Also any ledes on what the restaurant is? I saw something about Common Bond getting a midtown location, so I was curious if that might be it

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I walk by almost every day and on most days there are contractors. But nothing ever gets finished. It reminds me of the lousy painters I had a while back. The worst part is that the sidewalks are out of service forcing people to walk in the street. Also, the new tenants have taken to slipping under the light rail divider as they rush out of the building to catch a train. An accident waiting to happen.

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2 hours ago, Brooklyn173 said:

I walk by almost every day and on most days there are contractors. But nothing ever gets finished. It reminds me of the lousy painters I had a while back. The worst part is that the sidewalks are out of service forcing people to walk in the street. Also, the new tenants have taken to slipping under the light rail divider as they rush out of the building to catch a train. An accident waiting to happen.

 

Sounds like negligence on both the part of the developer for not ensuring pedestrians have an alternate right-of-way as well as the city for allowing this to continue.  

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19 hours ago, cspwal said:

The plaza on McGowen is taking forever.  They finished the park 2 years ago now

I agree.  Honestly, it’s astounding how slowly Camden is finishing this project (maybe with the exception of the Dolce Living development on W Gray, but it’s close!).  Portions of the sidewalk have been closed on Travis, McGowen and Main forever!  Question for you experts on this topic:  Is there a financial strategy to drawing out construction soooooooo long?

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On 7/4/2015 at 1:00 PM, hindesky said:

Tower Crane base.

 

a0R24vM.jpg

 

1fUAntI.jpg

Out of curiosity, I went back to see when Camden started construction.  FOUR YEARS AGO!!!  I think Caydon (which started November, 2017) will finish before Camden.

Edited by MarathonMan
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4 hours ago, MarathonMan said:

Out of curiosity, I went back to see when Camden started construction.  FOUR YEARS AGO!!!  I think Caydon (which started November, 2017) will finish before Camden.

 

Camden McGowen Station?  I think it was completed almost a year ago.

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9 minutes ago, Houston19514 said:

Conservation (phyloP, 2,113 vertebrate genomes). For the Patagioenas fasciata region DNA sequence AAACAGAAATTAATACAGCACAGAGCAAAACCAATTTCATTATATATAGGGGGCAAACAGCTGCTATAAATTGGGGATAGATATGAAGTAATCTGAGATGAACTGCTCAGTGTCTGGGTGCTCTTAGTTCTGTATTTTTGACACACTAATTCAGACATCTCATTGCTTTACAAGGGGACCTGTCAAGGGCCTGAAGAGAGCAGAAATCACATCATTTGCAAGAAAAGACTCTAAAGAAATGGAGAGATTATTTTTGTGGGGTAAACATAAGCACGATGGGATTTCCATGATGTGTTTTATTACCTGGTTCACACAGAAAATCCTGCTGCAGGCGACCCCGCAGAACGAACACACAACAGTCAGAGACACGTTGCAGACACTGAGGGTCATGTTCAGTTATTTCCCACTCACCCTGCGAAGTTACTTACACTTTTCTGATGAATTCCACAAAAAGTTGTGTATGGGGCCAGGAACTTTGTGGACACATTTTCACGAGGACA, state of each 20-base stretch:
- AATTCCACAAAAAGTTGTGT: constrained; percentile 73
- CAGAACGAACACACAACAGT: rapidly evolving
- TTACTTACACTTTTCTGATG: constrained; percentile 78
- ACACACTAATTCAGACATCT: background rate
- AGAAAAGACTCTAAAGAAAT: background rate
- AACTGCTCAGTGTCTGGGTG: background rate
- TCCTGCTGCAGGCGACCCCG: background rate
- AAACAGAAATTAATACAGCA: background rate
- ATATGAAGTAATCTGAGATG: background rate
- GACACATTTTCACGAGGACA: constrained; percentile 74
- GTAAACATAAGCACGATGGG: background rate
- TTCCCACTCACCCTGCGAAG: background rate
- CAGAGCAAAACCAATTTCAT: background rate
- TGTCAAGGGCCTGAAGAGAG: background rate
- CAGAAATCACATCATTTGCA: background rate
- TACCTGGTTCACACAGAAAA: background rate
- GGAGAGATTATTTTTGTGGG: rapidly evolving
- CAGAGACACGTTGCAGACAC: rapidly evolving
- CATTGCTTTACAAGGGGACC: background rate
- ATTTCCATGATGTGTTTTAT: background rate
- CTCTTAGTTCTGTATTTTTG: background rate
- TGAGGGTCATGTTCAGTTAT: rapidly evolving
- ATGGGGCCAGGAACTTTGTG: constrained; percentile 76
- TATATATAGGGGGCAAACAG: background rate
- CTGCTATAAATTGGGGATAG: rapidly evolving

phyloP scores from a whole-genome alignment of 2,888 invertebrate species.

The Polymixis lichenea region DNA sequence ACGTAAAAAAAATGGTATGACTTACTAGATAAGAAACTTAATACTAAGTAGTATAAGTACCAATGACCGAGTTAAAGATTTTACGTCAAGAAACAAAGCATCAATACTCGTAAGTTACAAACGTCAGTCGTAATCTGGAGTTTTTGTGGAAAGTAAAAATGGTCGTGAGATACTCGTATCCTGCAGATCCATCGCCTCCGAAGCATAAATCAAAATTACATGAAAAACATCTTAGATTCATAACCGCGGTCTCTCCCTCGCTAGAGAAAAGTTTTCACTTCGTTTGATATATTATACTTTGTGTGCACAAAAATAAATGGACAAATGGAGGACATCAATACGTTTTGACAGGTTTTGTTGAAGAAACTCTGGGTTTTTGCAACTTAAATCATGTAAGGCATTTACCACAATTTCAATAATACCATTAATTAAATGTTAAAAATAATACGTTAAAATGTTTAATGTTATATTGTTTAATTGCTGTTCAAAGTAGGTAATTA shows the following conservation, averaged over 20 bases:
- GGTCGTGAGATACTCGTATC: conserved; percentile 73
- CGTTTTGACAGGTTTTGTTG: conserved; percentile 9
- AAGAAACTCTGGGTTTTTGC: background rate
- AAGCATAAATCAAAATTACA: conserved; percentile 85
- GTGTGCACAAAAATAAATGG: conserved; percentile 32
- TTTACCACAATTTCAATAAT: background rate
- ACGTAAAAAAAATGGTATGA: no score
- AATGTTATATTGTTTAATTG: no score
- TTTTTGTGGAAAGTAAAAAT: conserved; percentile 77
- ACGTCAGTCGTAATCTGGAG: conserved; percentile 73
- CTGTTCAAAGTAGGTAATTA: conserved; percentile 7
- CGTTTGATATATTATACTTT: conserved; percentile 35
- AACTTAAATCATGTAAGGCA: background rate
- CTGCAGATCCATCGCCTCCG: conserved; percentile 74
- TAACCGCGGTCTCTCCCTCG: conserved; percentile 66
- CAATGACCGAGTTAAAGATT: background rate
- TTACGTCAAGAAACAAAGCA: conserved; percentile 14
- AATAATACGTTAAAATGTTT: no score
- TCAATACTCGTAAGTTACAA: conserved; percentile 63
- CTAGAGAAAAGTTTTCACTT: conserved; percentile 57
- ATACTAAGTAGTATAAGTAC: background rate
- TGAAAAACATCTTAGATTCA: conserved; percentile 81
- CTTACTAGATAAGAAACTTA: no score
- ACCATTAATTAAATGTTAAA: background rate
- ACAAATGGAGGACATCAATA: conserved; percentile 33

Camden McGowen Station?  I think it was completed almost a year ago.

 

The plaza on its north end has been slowly under construction for probably 2 years.  Every once in a while they might lay one more brick, add one nail to a form, or pour a wheelbarrow full of concrete, and then take a break, as there is continuous progress, but it's extremely slow.

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4 minutes ago, rechlin said:

 

The plaza on its north end has been slowly under construction for probably 2 years.  Every once in a while they might lay one more brick, add one nail to a form, or pour a wheelbarrow full of concrete, and then take a break, as there is continuous progress, but it's extremely slow.

 

Yes, but I'm pretty sure that is separate from the apartment complex. I think the plaza is being developed/built by the Midtown Management District

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7 minutes ago, jgriff said:

You think this is slow? 1916 West Gray is 6 years into construction. Still not done!

 

Drove past there a few days ago. They have made a lot of progress since switching to a different contractor. Looks like the only thing left is site work and interiors.

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2 hours ago, Luminare said:

 

Drove past there a few days ago. They have made a lot of progress since switching to a different contractor. Looks like the only thing left is site work and interiors.

 

So...we're looking at a 2035 completion date?

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6 hours ago, Houston19514 said:

 

Yes, but I'm pretty sure that is separate from the apartment complex. I think the plaza is being developed/built by the Midtown Management District

That would explain a lot.  Midtown Management District is anything but efficient at project management.  The Caroline St. re-do is moving along at a snail’s pace.

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On 2/11/2019 at 10:28 PM, nonenadazilch said:

 

Sounds like negligence on both the part of the developer for not ensuring pedestrians have an alternate right-of-way as well as the city for allowing this to continue.  

Reported this to 311. They forwarded to code enforcement. Doubt anything comes of it but hey what was ever wrong with complaining?

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15 hours ago, corbs315 said:

Reported this to 311. They forwarded to code enforcement. Doubt anything comes of it but hey what was ever wrong with complaining?

As inconvenient as it is to have that sidewalk closed for so long, I'm pretty sure they have a sidewalk closure permit. If not, code enforcement will just require them to apply for one or renew their expired one.